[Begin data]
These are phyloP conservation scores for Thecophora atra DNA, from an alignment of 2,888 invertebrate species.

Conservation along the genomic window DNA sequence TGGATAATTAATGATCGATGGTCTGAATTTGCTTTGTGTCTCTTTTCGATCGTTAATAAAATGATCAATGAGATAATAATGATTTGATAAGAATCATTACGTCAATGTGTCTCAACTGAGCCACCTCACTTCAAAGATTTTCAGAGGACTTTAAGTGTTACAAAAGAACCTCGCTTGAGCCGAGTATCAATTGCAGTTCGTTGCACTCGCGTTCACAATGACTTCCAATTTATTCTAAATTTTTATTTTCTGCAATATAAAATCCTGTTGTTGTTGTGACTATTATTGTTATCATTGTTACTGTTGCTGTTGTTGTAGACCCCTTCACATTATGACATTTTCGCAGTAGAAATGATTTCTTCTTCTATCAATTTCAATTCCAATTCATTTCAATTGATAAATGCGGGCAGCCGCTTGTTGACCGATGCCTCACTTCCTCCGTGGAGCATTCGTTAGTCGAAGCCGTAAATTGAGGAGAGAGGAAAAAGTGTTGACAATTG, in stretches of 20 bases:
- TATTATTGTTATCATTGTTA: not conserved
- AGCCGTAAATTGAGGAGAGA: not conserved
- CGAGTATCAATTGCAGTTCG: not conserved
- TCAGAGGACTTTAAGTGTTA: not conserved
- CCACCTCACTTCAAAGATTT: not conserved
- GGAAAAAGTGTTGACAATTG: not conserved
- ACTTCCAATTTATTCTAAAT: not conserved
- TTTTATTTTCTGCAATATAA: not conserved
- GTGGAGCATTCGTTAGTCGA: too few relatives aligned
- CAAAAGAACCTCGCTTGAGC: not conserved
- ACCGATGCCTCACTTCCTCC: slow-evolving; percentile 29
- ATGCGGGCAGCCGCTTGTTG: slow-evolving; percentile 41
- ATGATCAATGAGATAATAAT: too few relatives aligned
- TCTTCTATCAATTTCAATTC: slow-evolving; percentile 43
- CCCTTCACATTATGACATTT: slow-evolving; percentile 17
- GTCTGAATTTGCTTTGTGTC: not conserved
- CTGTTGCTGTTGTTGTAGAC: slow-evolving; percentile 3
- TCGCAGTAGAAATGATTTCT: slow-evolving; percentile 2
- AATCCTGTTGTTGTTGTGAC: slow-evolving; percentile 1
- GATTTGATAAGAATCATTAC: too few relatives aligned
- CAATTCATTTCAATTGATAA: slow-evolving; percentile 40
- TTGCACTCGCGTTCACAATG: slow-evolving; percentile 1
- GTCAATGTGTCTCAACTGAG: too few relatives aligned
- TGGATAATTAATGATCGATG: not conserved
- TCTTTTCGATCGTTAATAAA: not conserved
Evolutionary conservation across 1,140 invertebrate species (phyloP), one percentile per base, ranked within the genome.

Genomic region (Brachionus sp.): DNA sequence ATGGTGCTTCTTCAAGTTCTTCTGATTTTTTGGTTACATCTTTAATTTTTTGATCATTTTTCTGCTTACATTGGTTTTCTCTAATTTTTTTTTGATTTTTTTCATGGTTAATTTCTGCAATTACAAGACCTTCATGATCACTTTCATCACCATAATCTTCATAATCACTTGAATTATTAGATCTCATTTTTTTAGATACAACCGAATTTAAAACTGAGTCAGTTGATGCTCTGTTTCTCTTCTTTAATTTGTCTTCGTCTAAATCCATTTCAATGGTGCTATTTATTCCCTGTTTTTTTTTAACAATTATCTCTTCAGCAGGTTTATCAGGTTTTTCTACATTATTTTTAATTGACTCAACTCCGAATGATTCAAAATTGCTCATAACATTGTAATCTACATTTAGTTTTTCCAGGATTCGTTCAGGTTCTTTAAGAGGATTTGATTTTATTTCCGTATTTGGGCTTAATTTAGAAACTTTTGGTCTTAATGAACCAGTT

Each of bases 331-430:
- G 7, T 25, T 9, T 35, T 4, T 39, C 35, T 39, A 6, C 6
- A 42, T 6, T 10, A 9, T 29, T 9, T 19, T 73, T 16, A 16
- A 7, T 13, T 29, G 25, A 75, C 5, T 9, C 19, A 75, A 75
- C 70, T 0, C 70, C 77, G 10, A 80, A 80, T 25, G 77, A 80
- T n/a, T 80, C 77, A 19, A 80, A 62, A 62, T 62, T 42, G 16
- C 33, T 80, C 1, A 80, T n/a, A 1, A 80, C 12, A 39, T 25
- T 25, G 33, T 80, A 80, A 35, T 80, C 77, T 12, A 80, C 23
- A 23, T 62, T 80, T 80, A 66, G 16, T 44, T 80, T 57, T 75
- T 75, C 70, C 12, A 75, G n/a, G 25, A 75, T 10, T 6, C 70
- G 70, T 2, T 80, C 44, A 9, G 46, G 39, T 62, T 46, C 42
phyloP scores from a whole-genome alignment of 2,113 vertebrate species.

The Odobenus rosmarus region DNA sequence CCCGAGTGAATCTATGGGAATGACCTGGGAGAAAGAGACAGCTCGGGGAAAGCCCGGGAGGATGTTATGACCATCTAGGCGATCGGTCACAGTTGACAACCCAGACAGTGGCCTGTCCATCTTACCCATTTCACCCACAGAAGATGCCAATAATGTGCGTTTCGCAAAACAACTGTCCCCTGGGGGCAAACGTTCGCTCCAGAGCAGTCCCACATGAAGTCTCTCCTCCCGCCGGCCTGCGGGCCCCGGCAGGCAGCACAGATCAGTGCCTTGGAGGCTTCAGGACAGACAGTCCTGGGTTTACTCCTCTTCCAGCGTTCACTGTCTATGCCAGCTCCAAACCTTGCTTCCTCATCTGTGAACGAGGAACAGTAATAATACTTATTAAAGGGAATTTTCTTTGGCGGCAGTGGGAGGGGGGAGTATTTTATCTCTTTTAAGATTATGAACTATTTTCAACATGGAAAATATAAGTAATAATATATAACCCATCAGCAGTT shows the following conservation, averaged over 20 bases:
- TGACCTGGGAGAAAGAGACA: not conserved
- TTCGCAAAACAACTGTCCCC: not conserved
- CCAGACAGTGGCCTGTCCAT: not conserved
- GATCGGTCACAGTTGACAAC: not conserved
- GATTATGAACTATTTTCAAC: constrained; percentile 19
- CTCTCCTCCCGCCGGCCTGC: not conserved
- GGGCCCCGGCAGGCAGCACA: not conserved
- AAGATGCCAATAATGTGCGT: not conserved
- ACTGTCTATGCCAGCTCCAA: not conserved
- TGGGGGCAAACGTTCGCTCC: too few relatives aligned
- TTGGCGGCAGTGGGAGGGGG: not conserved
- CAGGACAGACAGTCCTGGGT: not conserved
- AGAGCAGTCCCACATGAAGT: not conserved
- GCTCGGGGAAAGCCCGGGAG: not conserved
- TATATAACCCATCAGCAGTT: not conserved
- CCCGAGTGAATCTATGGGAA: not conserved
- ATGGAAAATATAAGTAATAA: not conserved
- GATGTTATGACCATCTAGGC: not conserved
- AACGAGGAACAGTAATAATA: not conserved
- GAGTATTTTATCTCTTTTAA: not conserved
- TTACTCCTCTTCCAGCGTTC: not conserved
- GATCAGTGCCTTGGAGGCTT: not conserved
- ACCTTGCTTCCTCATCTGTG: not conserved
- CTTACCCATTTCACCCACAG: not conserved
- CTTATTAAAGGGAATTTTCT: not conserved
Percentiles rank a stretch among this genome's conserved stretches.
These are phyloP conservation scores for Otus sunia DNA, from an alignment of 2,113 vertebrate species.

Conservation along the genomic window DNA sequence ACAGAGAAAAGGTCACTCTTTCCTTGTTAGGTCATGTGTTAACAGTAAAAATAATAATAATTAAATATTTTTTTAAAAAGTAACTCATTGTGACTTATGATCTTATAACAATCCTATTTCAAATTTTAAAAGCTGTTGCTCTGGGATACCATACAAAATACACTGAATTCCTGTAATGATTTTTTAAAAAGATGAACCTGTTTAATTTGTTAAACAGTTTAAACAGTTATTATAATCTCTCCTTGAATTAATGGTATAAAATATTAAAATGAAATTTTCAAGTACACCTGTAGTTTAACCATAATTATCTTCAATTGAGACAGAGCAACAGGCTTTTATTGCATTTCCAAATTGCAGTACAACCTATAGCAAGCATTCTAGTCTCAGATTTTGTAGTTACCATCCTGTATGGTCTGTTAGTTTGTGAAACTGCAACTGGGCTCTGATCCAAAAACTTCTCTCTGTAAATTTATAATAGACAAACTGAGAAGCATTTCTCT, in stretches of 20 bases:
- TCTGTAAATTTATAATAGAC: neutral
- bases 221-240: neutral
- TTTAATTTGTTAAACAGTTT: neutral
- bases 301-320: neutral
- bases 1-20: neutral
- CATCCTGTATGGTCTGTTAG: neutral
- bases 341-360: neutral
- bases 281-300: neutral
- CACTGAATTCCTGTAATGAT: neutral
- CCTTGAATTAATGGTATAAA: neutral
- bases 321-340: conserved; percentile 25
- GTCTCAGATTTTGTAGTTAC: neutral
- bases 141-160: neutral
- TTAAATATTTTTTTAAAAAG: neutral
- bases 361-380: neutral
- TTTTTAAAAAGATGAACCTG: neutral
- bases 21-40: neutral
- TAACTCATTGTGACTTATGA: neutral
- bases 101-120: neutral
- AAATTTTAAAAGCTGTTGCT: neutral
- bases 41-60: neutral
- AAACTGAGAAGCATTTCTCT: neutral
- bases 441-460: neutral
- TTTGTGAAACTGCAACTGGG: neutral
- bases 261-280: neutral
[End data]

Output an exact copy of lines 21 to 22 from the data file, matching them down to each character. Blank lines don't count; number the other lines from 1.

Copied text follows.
- AATCCTGTTGTTGTTGTGAC: slow-evolving; percentile 1
- GATTTGATAAGAATCATTAC: too few relatives aligned